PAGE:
Per best practice, the after-action report caps the process in its final stages. What does the after-action report get you?

Well, the after-action report gives organizations an overview of the exercises and testing performed, inclusive of reports on any successes against performance objectives as well as issues identified and subsequent remediation actions to be taken and by whom.

Digital capabilities to improve exercise management

Of course, best practice, full-lifecycle exercise management processes don’t just implement themselves, as many companies floundering to put a best-practice program together, can attest. What can they do to ensure that the program comes together efficiently, with the necessary tools to ensure planning self-improvement through exercises?

That’s where integrated business resilience software comes in. Using the new digital transformation technologies of analytics and workflows, these platforms help businesses to (1) better anticipate and identify trends, (2) prevent situations that may generate an interruption, and (3) respond more efficiently to disruptions that do arise.

They also work to better fuse the planning and exercise management competencies together within the greater business continuity and resilience management program.

How so?

Well, the platforms in question function as plans. That means when customers need to develop their continuity and resilience plans, all the data they have previously entered seamlessly comes together. This way continuity and resilience managers don’t have to go sifting through documents to find the data they need, eliminating the risk of someone referencing an out-of-date plan during a crisis.

What’s more, because the plan is in the platform, multiple stakeholders can collaborate on the development and updating of the plan, which enables better engagement. All data associated with building the plan is managed centrally, in a controlled way. And data points only need to be captured once and updated, which reduces the risk of duplication.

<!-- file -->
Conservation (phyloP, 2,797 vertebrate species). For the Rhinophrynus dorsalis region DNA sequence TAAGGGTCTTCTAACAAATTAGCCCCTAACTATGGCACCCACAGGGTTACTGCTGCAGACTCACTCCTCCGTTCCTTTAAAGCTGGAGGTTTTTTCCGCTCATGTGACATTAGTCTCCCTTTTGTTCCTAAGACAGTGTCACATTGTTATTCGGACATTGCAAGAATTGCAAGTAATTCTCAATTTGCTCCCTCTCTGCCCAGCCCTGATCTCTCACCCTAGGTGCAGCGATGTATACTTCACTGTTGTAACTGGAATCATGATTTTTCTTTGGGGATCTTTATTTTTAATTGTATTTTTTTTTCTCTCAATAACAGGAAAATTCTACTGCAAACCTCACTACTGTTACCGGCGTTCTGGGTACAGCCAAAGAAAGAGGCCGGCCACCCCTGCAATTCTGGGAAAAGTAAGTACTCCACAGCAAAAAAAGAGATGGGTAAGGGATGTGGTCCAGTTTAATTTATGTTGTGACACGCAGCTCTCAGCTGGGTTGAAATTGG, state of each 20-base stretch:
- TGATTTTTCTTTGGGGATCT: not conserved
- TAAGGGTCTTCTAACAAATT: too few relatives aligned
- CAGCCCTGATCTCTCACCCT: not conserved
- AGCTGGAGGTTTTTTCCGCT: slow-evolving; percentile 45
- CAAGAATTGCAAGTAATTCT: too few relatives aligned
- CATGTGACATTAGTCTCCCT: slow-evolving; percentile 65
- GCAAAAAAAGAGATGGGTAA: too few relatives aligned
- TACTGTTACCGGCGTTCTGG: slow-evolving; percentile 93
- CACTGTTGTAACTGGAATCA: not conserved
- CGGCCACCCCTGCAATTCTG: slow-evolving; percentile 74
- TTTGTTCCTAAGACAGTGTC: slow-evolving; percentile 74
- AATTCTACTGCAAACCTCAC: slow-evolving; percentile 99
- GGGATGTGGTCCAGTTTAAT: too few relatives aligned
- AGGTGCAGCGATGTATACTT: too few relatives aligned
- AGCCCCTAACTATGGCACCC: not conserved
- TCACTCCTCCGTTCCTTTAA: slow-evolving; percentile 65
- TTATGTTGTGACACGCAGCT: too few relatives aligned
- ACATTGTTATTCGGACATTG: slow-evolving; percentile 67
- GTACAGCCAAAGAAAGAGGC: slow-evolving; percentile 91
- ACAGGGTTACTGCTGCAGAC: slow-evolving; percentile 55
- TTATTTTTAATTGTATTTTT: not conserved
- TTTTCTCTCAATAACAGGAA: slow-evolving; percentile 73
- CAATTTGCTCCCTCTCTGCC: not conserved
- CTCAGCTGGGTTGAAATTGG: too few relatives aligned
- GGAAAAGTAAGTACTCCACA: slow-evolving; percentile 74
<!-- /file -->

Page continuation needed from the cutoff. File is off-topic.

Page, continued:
The platform as plan approach leads to more efficient exercise management, as does the platform’s own enhanced exercise management functionality.

What are they?

For starters, exercise dashboards navigate users and their teams through each phase of an exercise, ensuring everyone understands what needs to be completed and when. From there, the platform’s automation capabilities ensure the correct teams and/or personnel are invited to participate in the exercise and receive regular updates via automated notifications throughout the exercise.

Once the exercise is activated, all users can easily see what type of exercise is being
completed. And based upon the affected assets/activities, the recovery strategies required for the affected assets will automatically be populated for the team.

Built-in communication and collaboration tools, e.g., chat, email, SMS, and voice messages,
then, make it easy to collaborate in real time, better coordinate responses, and keep everyone informed.

The platforms also provide the capability to record meetings, minutes, and action items. This is a mirror of the platform’s incident management functionality, designed as such to ensure a consistent user experiment. Which gives practitioners the benefit of familiarity in the event of a crisis.

Of course, exercise management is only one aspect of business continuity and resilience management. What of the remainder? Digital business continuity management software can help there, too, with capabilities purpose-built to improve core process, such as the Business Impact Analysis and more.

What do those capabilities look like? Download BCI Corporate Sponsor, Noggin’s, Buyer’s Guide to Business Continuity Management Software to find out.